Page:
THE Prime Minister is set to announce a 'rewriting' of the rules on planning to force developers to build quicker and 'restore the dream' of home ownership. 

The changes could see developers and councils forced to build lots more homes quickly in some of Britain's least affordable areas, such as Oxfordshire. 

In a speech in London later, Theresa May will warn developers that if they have been too slow to build houses in the past, this may count against them when applying for further planning permissions.

It comes after housing secretary Sajid Javid warned 'Nimby' councils that powers could be taken off them if they fail to build enough new homes. 

Mr Javid has also outlined plans to build up to five new garden towns between Oxford and Cambridge as part of a new super region which could even have its own council.

Theresa May is expected to outline the new rules in an attempt to make the system fairer and cut red tape and barriers to building and stop developers sitting on land, waiting for it to grow in value.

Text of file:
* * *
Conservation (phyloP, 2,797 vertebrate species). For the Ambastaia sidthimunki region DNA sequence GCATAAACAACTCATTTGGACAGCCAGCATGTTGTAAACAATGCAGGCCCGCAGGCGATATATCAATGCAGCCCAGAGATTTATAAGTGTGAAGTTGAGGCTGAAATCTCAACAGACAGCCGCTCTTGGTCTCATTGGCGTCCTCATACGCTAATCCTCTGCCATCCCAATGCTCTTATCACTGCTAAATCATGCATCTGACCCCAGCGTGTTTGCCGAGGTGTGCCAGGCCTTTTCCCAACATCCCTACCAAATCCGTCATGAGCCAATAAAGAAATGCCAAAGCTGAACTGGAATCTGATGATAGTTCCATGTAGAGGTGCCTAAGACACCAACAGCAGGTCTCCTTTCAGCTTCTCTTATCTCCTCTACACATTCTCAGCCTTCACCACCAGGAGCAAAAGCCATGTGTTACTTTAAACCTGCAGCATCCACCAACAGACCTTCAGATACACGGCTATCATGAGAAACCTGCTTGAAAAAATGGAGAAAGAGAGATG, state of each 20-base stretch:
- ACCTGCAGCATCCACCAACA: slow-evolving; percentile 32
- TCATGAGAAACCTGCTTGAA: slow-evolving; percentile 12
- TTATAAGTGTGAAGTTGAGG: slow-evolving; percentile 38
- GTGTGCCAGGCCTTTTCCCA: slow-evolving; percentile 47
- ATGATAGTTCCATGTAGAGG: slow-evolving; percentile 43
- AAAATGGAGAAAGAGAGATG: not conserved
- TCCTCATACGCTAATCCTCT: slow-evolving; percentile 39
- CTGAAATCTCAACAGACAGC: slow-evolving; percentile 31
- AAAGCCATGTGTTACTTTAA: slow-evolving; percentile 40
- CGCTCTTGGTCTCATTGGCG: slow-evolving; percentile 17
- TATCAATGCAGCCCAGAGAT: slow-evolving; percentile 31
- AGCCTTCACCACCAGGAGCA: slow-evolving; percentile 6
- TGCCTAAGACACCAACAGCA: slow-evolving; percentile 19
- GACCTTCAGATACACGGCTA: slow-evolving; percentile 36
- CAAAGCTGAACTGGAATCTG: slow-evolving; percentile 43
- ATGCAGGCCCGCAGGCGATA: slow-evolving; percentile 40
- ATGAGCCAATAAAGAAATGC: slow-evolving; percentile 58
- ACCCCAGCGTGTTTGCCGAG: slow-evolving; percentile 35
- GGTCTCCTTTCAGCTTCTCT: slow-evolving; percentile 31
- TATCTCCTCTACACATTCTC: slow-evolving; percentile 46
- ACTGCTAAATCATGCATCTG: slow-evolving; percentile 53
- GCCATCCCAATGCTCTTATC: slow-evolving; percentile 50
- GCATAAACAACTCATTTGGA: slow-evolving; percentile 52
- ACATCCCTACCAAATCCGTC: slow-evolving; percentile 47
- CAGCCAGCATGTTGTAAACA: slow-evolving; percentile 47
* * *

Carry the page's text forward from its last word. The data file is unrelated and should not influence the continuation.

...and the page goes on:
She will warn that the gap between permissions granted and homes built it 'still too large' and will announce new measures including fast tracking planning permissions.

Speaking at a national planning conference, the Prime Minister is expected to say: "We cannot bring about the kind of society I want to see, unless we tackle one of the biggest barriers to social mobility we face today: the national housing crisis.”

"In much of the country, housing is so unaffordable that millions of people who would reasonably expect to buy their own home are unable to do so.”

Developers will be stopped from building on large sites that are not included in councils' local plans and existing protections against building on green belt land are set to be maintained. 

The first major overhaul in the National Planning Policy Framework is six years will also determine how many homes councils should be building each year, taking in to account house prices and wages of key workers in the area. 

Mr Javid told the Sunday Times: "It will not longer allow Nimby councils that don't really want to build the homes that their community needs to fudge the numbers. 

"For the first time it will explicitly take into account market prices. If you are in an area where the unaffordability ratio is much higher you will have to build even more."

Oxford is frequently cited as the UK's most unaffordable city with average property prices of 11.5 times the average wage.